Arts & Entertainment

Northern Virginia Art Beat

Explore the diversity of art expositions across NoVA:

Full-blown Vogue

Neo Indie Arts Festival, at the Jefferson Community Center (3501 S. 2nd St., Arlington) on July 26, between 6 – 11 p.m.

You can find a little bit of everything here: a battle of the bands, ongoing performances, art exhibit, ‘zine making workshop, film showing, fashion show, secondhand and vintage clothes sale, with an arts and crafts marketplace. Admission is free.

Progressive Satire

Roy Zimmerman’s “Funny Songs About Ignorance, War and Greed,” Lubber Run Amphitheatre (N. 2nd & N. Columbus St.). July 26 at 8 p.m.

What’s funny about war, poverty, ignorance, bigotry, neoconservatism, homophobia, greed, lust and fear? Ask Roy Zimmerman: he has written satirical songs for 20 years. “I congratulate Roy on reintroducing literacy to comedy songs,” said Tom Lehrer. “And the rhymes actually rhyme!” Joni Mitchell added to the praise: “Roy’s lyrics move beyond poetry and achieve perfection!” Join Zimmerman for a free evening of hilarity, no matter what your politics.

Anybody the legendary Tom Lehrer comes out of hiding to endorse has to be worth a listen. (Have I mentioned it’s free?)

Call 703-228-1850.

821artbeat.jpgHylo Gan Cwmbran*

*”Hello from Cwmbran.”

Art Exchange: Cwmbran =Arlington, at the Lee Arts Center (5722 Lee Highway, Arlington). Runs through July 31. Gallery hours: Mon. – Fri. 9:30 a.m. – 10 p.m.; Sat. 9:30 a.m. – 6 p.m.

No, our typesetter hasn’t gone haywire, leaving out vowels; Cwmbran is in Wales. Like most Welsh words, I wouldn’t hazard to guess how it’s pronounced ( suggests “koom-brahn”).

In any event, Cwmbran is the hometown of the Llantarnam Grange Arts Center in Wales. If memory serves me well, Novi Trump, the director of Lee Arts Center and an accomplished ceramicist in her own right, recently completed a multi-week working trip there. The fruits of her labors exhibited amongst the fabulous ceramics display on the 10th floor at this year’s Art-omatic.

After exchanging artists in residence, now we have an exchange of art. The works of eight Welsh ceramics artists, curated by Llantarnam Grange Arts Center, are on display at the Lee Arts Center. The mini-gallery here is indeed small; in fact, it is a hallway doubling as a gallery space. Keeping in mind that virtually all of the space is devoted to the Center’s excellent pottery and print-making studios, small spaces never seem to be a problem. The shows are invariably tight, though high quality displays.

The Welsh works on view are varied, as one might expect in an exchange like this one. There are the obligatory pitchers, cups, and vessels, then there are the works of Wendy Lawrence, who creates highly textured forms that seem a combination of pumice and mineral deposits, as if they came from some volcanic hot springs.

My favorites were the two white porcelain works by Sam Bakewell. Seemingly classical marble sculptures, they are actual body casts of hands and feet.

The feet are nice, though quizzical with its curled toes. The hands, however, are the most captivating; we find a pair of hands and forearms emerging from the wall, and reaching out towards us. In this contextual vacuum, we can’t quite determine if the hands are deformed, misshapen by malady or engaged in work or communication; they seem to speak and act at the same time.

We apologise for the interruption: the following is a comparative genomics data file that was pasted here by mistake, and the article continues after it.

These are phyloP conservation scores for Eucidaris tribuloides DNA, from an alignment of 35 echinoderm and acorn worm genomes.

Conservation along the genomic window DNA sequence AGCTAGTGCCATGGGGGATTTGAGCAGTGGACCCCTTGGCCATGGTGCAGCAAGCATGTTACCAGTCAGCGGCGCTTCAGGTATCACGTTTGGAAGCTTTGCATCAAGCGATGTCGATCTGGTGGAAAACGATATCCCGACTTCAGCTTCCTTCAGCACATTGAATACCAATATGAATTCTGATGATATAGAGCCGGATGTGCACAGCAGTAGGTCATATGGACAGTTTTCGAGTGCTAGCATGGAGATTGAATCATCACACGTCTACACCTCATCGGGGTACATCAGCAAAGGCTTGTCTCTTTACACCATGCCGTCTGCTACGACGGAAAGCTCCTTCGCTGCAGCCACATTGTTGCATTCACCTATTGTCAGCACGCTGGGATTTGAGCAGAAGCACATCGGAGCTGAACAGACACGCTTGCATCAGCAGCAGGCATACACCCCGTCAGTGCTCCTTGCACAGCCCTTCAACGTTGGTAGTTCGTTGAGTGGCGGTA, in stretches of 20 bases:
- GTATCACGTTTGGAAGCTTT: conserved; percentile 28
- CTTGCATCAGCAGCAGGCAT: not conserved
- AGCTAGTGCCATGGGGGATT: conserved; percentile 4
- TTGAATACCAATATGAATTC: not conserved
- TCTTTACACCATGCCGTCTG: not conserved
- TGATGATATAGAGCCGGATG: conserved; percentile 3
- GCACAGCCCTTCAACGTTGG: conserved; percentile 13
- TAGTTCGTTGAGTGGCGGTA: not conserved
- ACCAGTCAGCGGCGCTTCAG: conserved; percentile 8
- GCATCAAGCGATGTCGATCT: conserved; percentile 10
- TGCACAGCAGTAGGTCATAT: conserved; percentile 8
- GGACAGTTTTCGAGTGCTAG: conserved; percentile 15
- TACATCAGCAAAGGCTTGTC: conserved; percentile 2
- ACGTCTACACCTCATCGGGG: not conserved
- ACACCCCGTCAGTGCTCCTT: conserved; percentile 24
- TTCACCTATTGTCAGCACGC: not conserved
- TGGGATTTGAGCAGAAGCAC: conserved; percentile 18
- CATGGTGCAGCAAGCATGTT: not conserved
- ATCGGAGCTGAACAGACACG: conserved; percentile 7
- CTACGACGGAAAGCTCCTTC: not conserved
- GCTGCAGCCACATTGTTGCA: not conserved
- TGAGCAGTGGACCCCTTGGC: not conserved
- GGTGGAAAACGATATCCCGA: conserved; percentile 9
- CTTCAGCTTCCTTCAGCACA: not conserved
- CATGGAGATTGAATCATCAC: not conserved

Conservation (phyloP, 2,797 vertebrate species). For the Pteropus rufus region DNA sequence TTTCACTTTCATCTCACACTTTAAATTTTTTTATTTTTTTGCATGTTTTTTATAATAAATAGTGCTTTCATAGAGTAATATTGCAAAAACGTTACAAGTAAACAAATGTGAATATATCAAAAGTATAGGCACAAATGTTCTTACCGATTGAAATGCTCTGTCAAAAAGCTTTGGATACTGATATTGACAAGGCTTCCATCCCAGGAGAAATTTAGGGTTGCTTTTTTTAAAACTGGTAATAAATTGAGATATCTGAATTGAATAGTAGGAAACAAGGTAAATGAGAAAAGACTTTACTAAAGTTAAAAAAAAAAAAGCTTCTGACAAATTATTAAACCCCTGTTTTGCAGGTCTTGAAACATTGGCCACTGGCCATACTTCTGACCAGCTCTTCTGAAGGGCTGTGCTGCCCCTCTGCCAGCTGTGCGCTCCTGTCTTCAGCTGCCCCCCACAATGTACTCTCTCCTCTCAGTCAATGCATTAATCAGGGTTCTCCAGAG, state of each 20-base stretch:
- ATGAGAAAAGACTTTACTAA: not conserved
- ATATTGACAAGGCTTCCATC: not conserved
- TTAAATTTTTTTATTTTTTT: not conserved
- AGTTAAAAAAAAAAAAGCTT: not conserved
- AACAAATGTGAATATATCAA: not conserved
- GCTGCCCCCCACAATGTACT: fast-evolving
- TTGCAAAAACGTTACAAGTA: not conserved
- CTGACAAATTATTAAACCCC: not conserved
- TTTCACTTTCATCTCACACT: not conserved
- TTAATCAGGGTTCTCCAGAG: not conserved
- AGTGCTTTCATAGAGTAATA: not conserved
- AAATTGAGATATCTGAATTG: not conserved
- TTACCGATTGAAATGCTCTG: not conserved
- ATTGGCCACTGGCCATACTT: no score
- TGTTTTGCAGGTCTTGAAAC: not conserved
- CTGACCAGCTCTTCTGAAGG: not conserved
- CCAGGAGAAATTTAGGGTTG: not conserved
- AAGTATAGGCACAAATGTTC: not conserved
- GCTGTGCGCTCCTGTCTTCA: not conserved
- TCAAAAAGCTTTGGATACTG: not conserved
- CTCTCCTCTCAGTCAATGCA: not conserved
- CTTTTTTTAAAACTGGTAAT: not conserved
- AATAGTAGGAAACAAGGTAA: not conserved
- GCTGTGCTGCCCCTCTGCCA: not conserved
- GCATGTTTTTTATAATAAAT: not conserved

On a more basic level, they capture what it means to be human and alive. Those miraculous opposable thumbs and fine motor skills embody definitive markers of who we are and how we got here. Whatever Bakewell’s intention, it’s hard not to feel more alive and more aware of your humanity.

Call 703-228-0560 or see

On a Different Note

Arlington Central Library (1015 N. Quincy St., Arlington).

Additional ceramics are on view through July 31 during normal library hours. See Brenda Townsend’s ceramic raku boxes, hand-built and fired using the artist’s own glaze recipes.

This is a free event. Call 703-228-5990.

Bare Humanity

“As We Are: the Enduring Nude,” at Del Ray Artisans (2704 Mount Vernon Ave., Alexandria).

Here we have a run of figurative shows, closing this Saturday, July 26. Gallery hours are Thurs. noon – 4 p.m.; Fri. noon to 9 p.m.; and Sat. 10 a.m. – 4 p.m. The closing party and live auction runs this Saturday evening from 7 – 10 p.m.

Call 703-838-4827 or see


“A Celebration of the Figure VI” at MOCA DC (1054 31st St. NW, D.C.; in the Canal Square courtyard at 31st and M St. in Georgetown.). Runs through August 2. Gallery hours are Wed. – Sat., 1 – 6 p.m.

This annual show can get a bit wild, in a controlled, good-natured way. The past few years have featured some sort of body painting sideshow attraction. This year being no exception, the final round of the body painting contest will determine the overall winner at the closing party Friday, August 1, from 6 – 9 p.m.

Free event. Call 202-342-6230, or see

Note: MOCA DC offers figure drawing sessions every Wednesday night from 7 to 10 p.m. One three-hour pose, so it’s great for painters as well. Artists: $12 fee; seniors: $10; art students: $5.

Artist Opportunities

McLean Project for the Arts on the second floor of the McLean Community Center (1234 Ingleside Ave., McLean, Va.). Closes on July 26. Gallery hours are: Tues. – Fri. 10 a.m. – 4 p.m. and Sat. 1 – 5 p.m.

McLean Project for the Arts has its annual ramp show for artists in their figure drawing sessions and Corcoran students. Call 703-790-1953 or see

Note: Summer figure drawings sessions are every Tuesday night, 7 – 9:30 p.m. The fee is $7 per session and 20-minute poses in the round are the rule here.